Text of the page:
This brings us to the prevailing contentions on the 2015 February presidential election in Nigeria, where we perceive that the campaigning so far has been skewed towards religious rather than on issues, personality and nationality rather than performance and principles. The 2015 presidential election is going to be a referendum not only on the incumbent president Jonathan but also the former Head of State General Buhari. It is a referendum on their past political lives giving the prevailing circumstances around us. Fortunately for Nigerians these two candidates have very distinct personalities and come from different socio-economic and ethno-religious backgrounds. The similarities are also many, including the obvious observations that there are very little differences between PDP and the APC; both candidates have provided a national leadership platform by which they can be accessed, their regions are giving them enormous home support respectively. The election will be very keenly contested and we expect a very close result at this stage unless something unexpected happens suddenly.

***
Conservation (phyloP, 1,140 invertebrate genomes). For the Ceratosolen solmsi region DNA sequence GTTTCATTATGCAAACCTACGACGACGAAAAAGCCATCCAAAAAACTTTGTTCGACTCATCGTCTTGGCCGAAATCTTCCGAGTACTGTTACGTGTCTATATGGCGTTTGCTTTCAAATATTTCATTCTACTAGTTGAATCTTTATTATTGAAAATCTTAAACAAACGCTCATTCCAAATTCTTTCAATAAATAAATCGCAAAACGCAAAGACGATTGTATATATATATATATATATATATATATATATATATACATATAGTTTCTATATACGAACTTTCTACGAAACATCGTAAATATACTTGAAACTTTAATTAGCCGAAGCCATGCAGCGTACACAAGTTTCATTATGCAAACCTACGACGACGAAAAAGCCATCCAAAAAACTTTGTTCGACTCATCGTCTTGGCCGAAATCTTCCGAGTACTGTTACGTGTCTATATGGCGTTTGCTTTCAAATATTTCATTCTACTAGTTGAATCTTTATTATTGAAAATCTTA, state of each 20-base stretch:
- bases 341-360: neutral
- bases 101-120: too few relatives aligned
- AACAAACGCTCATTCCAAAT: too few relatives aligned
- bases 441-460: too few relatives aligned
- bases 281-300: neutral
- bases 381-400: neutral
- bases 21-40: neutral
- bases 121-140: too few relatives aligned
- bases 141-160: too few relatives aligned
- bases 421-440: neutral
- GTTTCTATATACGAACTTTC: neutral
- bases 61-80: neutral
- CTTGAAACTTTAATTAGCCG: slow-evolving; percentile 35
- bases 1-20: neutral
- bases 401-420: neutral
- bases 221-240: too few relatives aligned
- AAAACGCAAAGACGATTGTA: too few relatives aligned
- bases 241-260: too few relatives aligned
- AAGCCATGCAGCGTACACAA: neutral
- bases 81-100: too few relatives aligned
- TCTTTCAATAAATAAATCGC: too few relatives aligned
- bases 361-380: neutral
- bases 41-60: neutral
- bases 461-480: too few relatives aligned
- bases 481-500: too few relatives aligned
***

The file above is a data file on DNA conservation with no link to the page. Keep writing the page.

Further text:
Prof. R. A. Ipinyomi